Today's positive news came from Walt Disney (DIS), Air Products (APD) and Nucor (NUE). DIS reiterated its forecast of double-digit earnings growth through 2008. Morgan Stanley added APD to its U.S. Model Portfolio. NUE raised its earnings estimate for the first quarter, and this action also boosted the stocks of peers and competitors. All three companies' stocks saw gains, but only NUE held onto all of those gains into the close.
Other positive news for some was the decline in the crude contract, although it closed off Wednesday's three-week low of $59.25, at $59.96. Geopolitical tensions still abound, but the International Energy Agency has assured the world that if Iran cuts exports, the IEA will release inventory from their strategic stocks. That statement may have tempered gains.
The afternoon's release of the February Treasury Budget revealed a record $119.2 billion deficit, as mentioned earlier, but the impact on equities appeared muted. Seasonal patterns usually produce slower receipts in February as the government mails out those tax refunds while the majority of those owing additional taxes haven't yet paid. Hurricane and weather-related expenditures drove up costs.
Another reason behind the muted impact might be that the cumulative deficit for the fiscal year to date moved down slightly, to $217.5 billion from the previous $223.4 billion for the same five months last year. The government forecasts that the year's deficit will be $423 billion.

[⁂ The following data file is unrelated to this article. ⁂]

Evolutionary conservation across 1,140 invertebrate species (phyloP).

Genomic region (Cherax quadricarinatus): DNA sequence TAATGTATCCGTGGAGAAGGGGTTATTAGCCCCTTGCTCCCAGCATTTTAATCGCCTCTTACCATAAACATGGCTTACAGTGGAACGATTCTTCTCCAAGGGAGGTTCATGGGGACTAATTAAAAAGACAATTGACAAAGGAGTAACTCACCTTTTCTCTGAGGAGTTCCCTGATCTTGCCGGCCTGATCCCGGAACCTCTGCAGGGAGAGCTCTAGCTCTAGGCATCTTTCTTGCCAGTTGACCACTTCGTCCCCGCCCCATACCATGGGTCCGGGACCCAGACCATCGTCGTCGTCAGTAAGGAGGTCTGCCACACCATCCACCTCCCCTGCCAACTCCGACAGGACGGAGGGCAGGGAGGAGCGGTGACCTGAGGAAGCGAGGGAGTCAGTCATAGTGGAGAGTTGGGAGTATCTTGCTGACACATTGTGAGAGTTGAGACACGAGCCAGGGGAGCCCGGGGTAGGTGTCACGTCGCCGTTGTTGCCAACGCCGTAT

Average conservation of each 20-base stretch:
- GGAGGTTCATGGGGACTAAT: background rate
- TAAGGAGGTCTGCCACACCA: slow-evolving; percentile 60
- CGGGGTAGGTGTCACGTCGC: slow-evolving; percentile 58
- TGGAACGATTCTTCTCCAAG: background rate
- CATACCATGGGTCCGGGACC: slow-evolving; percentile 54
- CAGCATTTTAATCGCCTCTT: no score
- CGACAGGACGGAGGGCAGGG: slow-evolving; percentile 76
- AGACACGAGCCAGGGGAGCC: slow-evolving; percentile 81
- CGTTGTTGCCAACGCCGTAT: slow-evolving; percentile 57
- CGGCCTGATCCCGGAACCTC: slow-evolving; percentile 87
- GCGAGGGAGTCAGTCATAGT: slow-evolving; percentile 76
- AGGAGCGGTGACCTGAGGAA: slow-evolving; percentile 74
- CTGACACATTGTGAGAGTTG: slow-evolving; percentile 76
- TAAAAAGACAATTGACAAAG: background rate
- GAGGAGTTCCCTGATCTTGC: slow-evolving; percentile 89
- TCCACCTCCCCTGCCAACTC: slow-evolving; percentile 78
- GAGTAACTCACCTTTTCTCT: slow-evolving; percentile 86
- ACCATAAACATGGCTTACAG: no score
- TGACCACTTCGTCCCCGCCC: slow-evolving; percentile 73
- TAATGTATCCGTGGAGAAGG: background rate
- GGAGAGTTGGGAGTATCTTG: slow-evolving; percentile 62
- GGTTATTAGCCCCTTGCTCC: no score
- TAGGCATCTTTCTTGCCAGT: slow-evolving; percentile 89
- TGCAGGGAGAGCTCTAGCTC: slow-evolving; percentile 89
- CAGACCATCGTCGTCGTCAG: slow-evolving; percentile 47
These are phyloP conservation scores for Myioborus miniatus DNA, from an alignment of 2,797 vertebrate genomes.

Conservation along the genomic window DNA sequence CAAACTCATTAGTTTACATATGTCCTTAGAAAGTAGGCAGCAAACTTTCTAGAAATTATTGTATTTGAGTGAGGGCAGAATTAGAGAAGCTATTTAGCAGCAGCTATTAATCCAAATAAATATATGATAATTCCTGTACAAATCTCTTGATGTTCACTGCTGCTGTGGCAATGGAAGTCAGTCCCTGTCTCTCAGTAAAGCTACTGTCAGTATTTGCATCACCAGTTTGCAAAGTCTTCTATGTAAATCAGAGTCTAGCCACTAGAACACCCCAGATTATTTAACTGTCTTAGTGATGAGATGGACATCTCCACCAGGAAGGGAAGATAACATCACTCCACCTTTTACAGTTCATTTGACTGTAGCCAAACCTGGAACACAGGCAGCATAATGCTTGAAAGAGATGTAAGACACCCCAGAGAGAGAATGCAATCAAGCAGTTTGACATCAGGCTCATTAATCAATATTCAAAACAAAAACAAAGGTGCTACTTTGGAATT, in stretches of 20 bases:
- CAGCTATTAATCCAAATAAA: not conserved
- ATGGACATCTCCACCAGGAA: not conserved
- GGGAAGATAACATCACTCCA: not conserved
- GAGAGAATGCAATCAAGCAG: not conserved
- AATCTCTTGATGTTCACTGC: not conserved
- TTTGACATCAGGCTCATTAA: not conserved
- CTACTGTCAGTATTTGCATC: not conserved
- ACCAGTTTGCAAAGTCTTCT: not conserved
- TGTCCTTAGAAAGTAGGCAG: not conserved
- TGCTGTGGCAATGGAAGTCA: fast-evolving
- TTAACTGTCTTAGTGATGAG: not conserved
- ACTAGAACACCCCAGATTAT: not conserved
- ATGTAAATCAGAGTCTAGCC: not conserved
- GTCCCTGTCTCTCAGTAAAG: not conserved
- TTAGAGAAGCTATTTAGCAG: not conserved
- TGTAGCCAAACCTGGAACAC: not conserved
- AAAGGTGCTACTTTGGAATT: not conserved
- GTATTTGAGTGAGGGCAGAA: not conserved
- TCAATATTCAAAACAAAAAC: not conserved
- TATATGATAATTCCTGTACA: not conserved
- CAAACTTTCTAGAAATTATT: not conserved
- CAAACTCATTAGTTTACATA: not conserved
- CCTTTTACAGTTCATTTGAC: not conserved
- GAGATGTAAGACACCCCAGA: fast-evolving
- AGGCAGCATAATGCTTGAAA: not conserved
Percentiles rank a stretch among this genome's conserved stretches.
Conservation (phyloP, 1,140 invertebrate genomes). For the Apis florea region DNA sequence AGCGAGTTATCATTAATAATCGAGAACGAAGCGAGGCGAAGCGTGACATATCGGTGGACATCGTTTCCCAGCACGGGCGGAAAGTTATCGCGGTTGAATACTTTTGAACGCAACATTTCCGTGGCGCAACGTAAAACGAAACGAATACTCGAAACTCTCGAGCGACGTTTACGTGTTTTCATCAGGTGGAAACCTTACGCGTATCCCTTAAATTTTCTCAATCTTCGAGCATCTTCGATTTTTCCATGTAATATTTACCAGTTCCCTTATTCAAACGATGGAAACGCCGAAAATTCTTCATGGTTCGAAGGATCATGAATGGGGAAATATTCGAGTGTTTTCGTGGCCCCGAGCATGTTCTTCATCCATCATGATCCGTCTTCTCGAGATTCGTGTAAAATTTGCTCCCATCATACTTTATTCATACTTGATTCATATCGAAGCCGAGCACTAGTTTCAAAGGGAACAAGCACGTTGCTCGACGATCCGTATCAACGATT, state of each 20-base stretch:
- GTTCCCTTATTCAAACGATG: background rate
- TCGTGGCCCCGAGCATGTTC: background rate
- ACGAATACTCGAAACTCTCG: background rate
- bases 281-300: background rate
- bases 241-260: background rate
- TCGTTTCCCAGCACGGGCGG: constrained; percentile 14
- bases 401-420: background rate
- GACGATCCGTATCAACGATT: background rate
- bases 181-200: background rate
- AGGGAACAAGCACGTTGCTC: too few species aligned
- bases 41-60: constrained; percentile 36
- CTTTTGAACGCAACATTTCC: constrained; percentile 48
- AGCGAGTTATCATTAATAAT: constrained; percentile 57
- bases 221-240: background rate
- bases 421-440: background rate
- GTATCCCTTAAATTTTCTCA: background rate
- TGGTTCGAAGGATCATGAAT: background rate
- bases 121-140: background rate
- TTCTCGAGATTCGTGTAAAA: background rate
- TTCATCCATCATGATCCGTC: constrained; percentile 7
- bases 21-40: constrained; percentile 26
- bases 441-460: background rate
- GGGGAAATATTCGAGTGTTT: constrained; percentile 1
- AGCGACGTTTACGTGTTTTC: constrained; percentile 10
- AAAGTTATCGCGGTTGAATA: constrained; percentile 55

Friday afternoon also included the release of February's U.S. Leading Inflation Indicators, with the ECRI falling 0.3 percent after January's 1.7 percent climb. The smoothed three-month average dropped to a 3.5 percent gain from the previous 4.6 percent gain. Another leading inflation index, the FIBER index, also dropped in February, by 0.65 percent in that case. These figures perhaps assuaged rate-hike fears produced by the morning's release of job's number.
Other economic news also provided some comfort, although it perhaps indicates a heating-up of the economy, too. A tightening in the inventory/sales ratios was seen when January's wholesale inventories rose a less-than-expected 0.1 percent while sales trended up 1.0 percent. The inventories/sales ratio moved to 1.14/1, down from December's 1.15/1. Strong declines in auto and drug inventories helped produce that lower inventories number.
Next week will include a number of important events to be watched. Economic reports include the fourth quarter's Current Account figure, February retail sale, and January's Business Inventories on Tuesday. Many reports will be crammed in on Wednesday, with the MBAA's weekly report on mortgage activity, February's Export/Import prices, March's NY Empire State Index, January's Net Foreign Purchases, the usual crude inventories, and the Beige Book. Thursday follows with Initial Claims, February's Building Permits, February's CPI, natural gas inventories and March's Philly Fed number. Friday rounds up the week with February's Industrial Production and Capacity Utilization and March's Preliminary Michigan Sentiment.